This will be the next bag I'll make. Hopefully in June. Instructions seem to be good as I browsed through them , the print is a bit small, which confirmed my gradual need for reading glasses, :(

Side pocket 019

And in the comments on my dress a few of you here and in the PR review noticed my shoes. Let me for once show a picture of a new pair of shoes. I like them, though the heels are a bit high.

Side pocket 020

Regarding the closet-cleaning Melissa asked what I do with the clothes I sewed myself. I'm ruthless, just do them away. When I really like something though I don't wear it any more, I leave it in my closet, otherwise it will go to goodwill.

And on a completely non-sewing note, but on blogging. I always had problems with the layout of my posts. On my new notebook computer Windows Livewriter was pre-installed. I like the features it has and am particularly fond of the possibilities of using tables, which I use to align text and pictures. Adding pictures is easy too.
As always with these kind of programs: some things could be better, but for me it's much,much better than writing my posts in Blogger itself, or in notepad first. It speeds up my writing of posts (did you notice?). It's a free program that can be used on a Windows computer with XP or Vista.

Parting shot on the this and that post is a picture from a flower in my garden. One of my favorites is Astrantia (don't know the English common name) in each variety. Astrantia

How to sew a side pocket with topstitching

In my Knip dress I made a side pocket, mostly by the instructions of my old Burda sewing book. I topstitched it, which was not included in the instructions. As I like this way of working, I'll show you how I did this (instructions for right side of garment, change directions for left side)


Side pocket 005 Sew the side seam, make large stitches between the points for the opening and make a few backstitches  at the start en end of the opening.
Side pocket 006 Press the seam open
Side pocket 007 Sew the pocket parts to the sides half a centimeter from the edge.
On the left side the lining fabric, on the right side the garment fabric (if you want a difference, for example with thick fabric)
Side pocket 009 Press the lining pocket at the seamline towards the garment.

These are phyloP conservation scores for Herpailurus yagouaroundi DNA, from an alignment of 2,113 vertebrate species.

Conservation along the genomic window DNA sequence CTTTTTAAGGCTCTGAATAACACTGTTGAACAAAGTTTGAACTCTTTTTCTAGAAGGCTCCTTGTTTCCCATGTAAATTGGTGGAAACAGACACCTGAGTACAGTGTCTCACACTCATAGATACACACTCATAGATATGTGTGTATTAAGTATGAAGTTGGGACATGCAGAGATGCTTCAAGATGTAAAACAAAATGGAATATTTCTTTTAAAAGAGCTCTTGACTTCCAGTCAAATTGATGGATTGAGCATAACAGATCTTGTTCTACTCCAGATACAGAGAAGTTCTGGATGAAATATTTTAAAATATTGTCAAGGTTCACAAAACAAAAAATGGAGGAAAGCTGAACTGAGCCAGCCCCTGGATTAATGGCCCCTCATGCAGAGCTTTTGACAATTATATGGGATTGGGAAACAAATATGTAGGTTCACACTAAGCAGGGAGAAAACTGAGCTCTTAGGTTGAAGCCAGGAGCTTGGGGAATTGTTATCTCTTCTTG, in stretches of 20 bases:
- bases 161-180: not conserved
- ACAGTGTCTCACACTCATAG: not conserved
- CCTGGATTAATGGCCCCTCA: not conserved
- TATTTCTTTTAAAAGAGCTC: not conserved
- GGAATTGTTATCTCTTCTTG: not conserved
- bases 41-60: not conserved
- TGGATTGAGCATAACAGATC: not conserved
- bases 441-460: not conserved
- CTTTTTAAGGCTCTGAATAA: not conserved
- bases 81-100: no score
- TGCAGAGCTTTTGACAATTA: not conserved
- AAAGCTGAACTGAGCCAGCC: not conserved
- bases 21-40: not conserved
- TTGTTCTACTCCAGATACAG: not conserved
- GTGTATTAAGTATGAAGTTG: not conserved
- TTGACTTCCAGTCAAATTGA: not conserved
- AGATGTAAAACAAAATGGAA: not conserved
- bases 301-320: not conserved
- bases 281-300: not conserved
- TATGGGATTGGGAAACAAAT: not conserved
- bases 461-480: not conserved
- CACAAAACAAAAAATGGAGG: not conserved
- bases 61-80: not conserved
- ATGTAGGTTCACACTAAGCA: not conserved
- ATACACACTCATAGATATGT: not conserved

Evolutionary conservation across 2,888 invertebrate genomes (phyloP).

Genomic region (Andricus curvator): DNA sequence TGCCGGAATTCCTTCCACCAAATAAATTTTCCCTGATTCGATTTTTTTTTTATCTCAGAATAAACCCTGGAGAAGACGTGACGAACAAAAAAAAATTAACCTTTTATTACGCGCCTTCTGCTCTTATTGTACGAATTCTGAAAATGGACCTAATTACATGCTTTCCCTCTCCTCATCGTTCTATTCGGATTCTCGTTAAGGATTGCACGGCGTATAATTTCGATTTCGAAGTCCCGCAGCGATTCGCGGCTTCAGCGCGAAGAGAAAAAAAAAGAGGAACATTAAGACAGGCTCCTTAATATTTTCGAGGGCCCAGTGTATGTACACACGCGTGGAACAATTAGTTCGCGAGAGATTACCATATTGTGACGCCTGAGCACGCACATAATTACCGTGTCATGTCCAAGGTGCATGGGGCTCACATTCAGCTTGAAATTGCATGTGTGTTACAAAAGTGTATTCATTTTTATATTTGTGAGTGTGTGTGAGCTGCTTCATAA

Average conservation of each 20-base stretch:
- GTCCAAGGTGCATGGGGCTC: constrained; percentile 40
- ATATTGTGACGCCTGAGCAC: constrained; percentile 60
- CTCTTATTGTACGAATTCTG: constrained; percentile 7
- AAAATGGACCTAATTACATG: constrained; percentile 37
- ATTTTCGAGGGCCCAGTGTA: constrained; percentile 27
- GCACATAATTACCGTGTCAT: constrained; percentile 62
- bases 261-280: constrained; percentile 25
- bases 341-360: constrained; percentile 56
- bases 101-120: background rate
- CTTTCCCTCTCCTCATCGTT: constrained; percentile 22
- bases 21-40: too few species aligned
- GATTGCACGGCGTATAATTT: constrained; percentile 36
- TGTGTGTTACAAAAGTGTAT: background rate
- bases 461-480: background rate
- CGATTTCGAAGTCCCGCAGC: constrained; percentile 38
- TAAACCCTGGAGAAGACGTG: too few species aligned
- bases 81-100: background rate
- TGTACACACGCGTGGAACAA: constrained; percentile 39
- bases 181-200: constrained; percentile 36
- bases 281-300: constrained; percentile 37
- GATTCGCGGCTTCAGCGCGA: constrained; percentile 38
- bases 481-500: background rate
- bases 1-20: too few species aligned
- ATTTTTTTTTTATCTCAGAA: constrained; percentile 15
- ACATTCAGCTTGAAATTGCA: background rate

Clip the seam on the right side with a diagonal cut, this prevents loose threads.
Side pocket 010 Turn to the right side, you can now topstitch the pocket. Either from top to bottom, or like I did with a bar-tack on top and end of the opening.
Side pocket 011 On the wrong side of the garment, lay the pockets right sides together, and stitch. I usually use a conventional zigzag to finish the edge of the pocket.

Take the long stitches for the opening of the pocket out.
Side pocket 012 Finished pocket, the pockets are not exactly at the seamline of the garment, which gives a nice finished look.

Friday, May 23, 2008

The Great Coat Sew Along

As many of you will have read on other blogs already, Marji started a blog with a sew along for a wintercoat. The idea is to sew a wintercoat, and plan early, so that it's ready by September.

Butterick 4665 Vogue 8465
image image

I'll post a bit on my coat here on my own blog too, so for those following the TGCSA-blog too, it's mostly a double post.

In the sew-along May is the period for gathering materials, for me it's the decision of what to make. I'm one of those who have to buy the materials for the coat, so deciding on which coat to make is the first thing for me.

I'm not an experienced seamstress when it comes to coats. I made my first coat in many many years (a Marfy pattern) last year, and in the end didn't wear it that much at all. Main problem is that the slit in the back and the position of the last button on that coat give a bit strange opening when walking in it. So this time I want a coat that I'll wear.

Looking for a pattern for a winter coat now very much reminded me of Carolyn's post of this week about a magazine that in the May issue had Fall fashion as a feature. I'm so glad I can at last leave the house now without thinking of a coat. And then I'm browsing magazines and internet for a wintercoat!

My choices: BWOF did have a few coats that I like, but they were all in the plus-size range and I don't want to start with downsizing a pattern.

I have Vogue 8465 and today ordered Butterick 4665. For the Vogue pattern I see the same problem as Shannon described: the neckline is so open, how do you wear this? For both I consider the short version.

What do you all think?

Tuesday, May 20, 2008

What am I working on?

The knock off top is on hold till next weekend. I made the lining and the fit is better, but now is clear that the drape is not as good as I thought. Patsijean kindly sent me some helpful information, and I will redraw the pattern.